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bookish posts reviews

What I read: weeks 3 & 4

I love a good middle grade graphic novel and that’s exactly why I picked up Kayla Miller’s Camp. The focus here is squarely on friendship and the strains camp can put on two best friends who rely on each other. It’s fine; I liked the way Miller tests the limits of friendship without letting it break, and the way one person in a relationship may need more space than the other. But I was a little disappointed that it was so white and straight, and in general I just wanted a little bit more. [read for the first time 7/15]

At this point I don’t quite know how many times I’ve read Ancillary Mercy by Ann Leckie. It’s still a book I turn to when I want something that I know will be both healing and challenging. I loved the finale of Breq’s story, and especially the ending. There’s one line a little over halfway through the book that always makes me cry and the last chapter is one of my favorites, even if it’s also an emotional whallop. [reread 7/17]

I also reread a childhood favorite, Pepper & Salt by Howard Pyle. It’s a slightly unusual set of fairytales and in fact Pyle wrote them himself rather than collecting them. While there are some images and attitudes that aren’t okay with me, I did enjoy revisiting these stories. There’s an underlying pattern to a lot of fairy tales that I realized has really stuck with me over the years. [reread 7/18]

My friend Sophie recommended Say Nothing by Patrick Radden Keefe and I’m glad that I read it. While it’s not quite comprehensive, focusing fairly narrowly on a few people who were majorly involved in the political landscape of the Troubles, I appreciated the look at a time of history that I didn’t previously understand very well. Keefe is a good non-fiction writer and does not indulge in my pet peeve (constant speculating about what people might have seen). His sympathies are fairly clear and he’s making a case for the guilt of a particular person, but he also treats the people he writes about with sympathy. [read for the first time 7/19]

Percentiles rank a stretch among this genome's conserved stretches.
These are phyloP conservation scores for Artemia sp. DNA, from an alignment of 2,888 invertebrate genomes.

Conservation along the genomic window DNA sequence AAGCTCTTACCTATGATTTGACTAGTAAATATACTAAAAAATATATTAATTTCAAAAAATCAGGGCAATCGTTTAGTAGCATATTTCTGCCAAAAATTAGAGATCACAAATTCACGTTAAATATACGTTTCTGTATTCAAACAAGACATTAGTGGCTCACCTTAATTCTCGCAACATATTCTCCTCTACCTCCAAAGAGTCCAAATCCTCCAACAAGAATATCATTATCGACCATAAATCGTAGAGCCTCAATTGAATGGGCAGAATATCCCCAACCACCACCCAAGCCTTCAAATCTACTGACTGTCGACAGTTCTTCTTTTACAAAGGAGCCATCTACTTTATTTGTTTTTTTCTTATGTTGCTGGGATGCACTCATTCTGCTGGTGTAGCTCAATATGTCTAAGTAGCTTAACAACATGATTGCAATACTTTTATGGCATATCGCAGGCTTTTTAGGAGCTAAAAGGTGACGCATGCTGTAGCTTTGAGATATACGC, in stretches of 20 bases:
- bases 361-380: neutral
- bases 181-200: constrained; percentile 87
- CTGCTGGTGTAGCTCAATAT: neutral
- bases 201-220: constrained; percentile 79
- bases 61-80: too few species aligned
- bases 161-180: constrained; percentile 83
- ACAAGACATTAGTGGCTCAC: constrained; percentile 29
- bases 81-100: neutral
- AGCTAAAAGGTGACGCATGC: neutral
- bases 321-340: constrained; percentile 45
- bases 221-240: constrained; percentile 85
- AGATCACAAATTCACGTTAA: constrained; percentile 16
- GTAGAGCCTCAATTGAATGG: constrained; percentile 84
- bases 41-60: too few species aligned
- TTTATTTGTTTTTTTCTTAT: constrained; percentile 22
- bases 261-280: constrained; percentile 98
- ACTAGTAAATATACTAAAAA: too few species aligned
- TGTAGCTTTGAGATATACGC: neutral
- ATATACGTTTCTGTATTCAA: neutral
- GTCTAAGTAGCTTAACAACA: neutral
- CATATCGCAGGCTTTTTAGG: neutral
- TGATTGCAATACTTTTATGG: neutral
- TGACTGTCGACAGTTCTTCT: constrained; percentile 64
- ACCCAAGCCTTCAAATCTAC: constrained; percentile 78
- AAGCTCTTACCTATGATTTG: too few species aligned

I decided to reread all of the Vorkosigan books, and Cetaganda was next up. It’s not my favorite; there’s an awkwardness to the underlying gender themes that doesn’t quite escape Bujold’s attempts to give the Cetagandan women some power. But there’s some nice Miles & Ivan stuff here, and I always enjoy that. [reread 7/22]

Jerry Craft’s New Kid has been recommended a lot recently, and I understand why. It’s a thoughtful look at one kid’s experience as a young Black boy in a private school. The micro- and macro-aggressions that Jordan and the other Black students and teachers experience are counterbalanced by the bonds he forms with a few other students. The art wasn’t my favorite style ever, but it’s in service to the story and I appreciated the touches of humor it added. [read for the first time 7/24]

I wanted to read something light on a Friday and Sarah Zettel’s A Taste of the Nightlife seemed like it would fit that bill. Urban fantasy about a chef who cooks for vampires, what’s not to like? It was fine for that mood, although I don’t know that I’ll read any more of the series. [read for the first time 7/25]

I liked Holly Black’s The Cruel Prince last year but just now got around to reading The Wicked King. Like the first book, I’d say this is a frothy, sharp story. It’s not doing anything particularly original plot-wise, but I enjoy Black’s fairyland here. [read for the first time 7/28]